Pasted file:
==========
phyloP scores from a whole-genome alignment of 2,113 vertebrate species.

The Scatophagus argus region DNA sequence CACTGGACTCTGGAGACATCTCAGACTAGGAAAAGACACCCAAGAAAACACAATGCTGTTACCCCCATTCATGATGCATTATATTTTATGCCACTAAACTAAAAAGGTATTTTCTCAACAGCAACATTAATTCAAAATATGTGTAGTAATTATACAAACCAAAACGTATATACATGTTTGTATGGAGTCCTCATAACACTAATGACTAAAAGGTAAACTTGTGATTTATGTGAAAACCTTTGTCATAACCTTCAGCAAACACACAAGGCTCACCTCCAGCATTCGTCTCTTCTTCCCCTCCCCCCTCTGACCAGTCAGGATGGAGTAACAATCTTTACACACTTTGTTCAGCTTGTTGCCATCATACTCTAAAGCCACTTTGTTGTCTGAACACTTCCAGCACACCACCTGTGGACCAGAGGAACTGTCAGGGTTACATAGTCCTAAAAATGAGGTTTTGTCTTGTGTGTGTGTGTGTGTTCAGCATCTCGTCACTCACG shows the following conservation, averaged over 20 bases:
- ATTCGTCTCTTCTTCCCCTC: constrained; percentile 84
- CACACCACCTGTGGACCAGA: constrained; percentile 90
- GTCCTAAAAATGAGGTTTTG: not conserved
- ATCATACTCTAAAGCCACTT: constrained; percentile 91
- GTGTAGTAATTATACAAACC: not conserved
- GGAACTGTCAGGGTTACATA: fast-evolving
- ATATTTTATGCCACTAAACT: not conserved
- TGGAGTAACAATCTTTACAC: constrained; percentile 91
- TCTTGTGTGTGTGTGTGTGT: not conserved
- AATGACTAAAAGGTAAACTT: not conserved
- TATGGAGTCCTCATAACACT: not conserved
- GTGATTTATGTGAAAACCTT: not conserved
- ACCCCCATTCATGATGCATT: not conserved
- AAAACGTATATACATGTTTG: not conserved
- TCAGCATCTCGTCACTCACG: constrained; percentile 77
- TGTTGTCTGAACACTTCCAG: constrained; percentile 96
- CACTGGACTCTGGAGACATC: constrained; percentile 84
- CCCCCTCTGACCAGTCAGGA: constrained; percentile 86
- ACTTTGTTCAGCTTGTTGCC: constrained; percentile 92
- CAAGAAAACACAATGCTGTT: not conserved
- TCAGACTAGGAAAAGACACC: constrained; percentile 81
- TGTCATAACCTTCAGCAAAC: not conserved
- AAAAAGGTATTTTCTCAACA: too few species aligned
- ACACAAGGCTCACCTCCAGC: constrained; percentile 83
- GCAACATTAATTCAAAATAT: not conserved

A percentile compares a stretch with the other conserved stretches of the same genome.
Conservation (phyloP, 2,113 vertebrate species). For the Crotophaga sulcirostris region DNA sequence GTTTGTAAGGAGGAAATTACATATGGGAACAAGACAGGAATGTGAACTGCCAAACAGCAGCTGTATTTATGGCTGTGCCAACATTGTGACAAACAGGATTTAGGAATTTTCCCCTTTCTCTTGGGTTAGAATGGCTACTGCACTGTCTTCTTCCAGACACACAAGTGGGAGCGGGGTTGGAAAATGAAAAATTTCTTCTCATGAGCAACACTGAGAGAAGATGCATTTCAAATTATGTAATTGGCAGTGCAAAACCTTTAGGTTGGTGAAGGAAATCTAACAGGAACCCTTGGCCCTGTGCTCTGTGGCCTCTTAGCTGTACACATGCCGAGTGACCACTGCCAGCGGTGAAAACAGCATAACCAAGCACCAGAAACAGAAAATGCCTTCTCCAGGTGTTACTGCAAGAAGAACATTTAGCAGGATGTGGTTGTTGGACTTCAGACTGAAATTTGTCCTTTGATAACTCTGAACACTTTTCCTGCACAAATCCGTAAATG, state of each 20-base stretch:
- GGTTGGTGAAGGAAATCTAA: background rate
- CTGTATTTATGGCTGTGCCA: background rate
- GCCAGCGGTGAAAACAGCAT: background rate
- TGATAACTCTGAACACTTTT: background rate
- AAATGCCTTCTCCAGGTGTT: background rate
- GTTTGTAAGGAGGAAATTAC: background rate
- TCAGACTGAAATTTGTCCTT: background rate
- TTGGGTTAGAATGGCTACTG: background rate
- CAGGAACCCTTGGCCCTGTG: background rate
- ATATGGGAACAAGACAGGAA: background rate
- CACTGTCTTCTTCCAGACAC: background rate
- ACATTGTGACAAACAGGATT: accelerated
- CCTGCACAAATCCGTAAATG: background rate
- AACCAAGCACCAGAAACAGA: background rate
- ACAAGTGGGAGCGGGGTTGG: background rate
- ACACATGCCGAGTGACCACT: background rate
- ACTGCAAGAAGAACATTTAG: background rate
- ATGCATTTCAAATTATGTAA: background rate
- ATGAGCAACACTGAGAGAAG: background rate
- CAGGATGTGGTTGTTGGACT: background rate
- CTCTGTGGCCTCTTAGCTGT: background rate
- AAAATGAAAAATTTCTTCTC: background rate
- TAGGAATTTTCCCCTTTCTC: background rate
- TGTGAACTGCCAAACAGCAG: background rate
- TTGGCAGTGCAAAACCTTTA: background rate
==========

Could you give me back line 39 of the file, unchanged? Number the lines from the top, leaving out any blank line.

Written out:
- ATATGGGAACAAGACAGGAA: background rate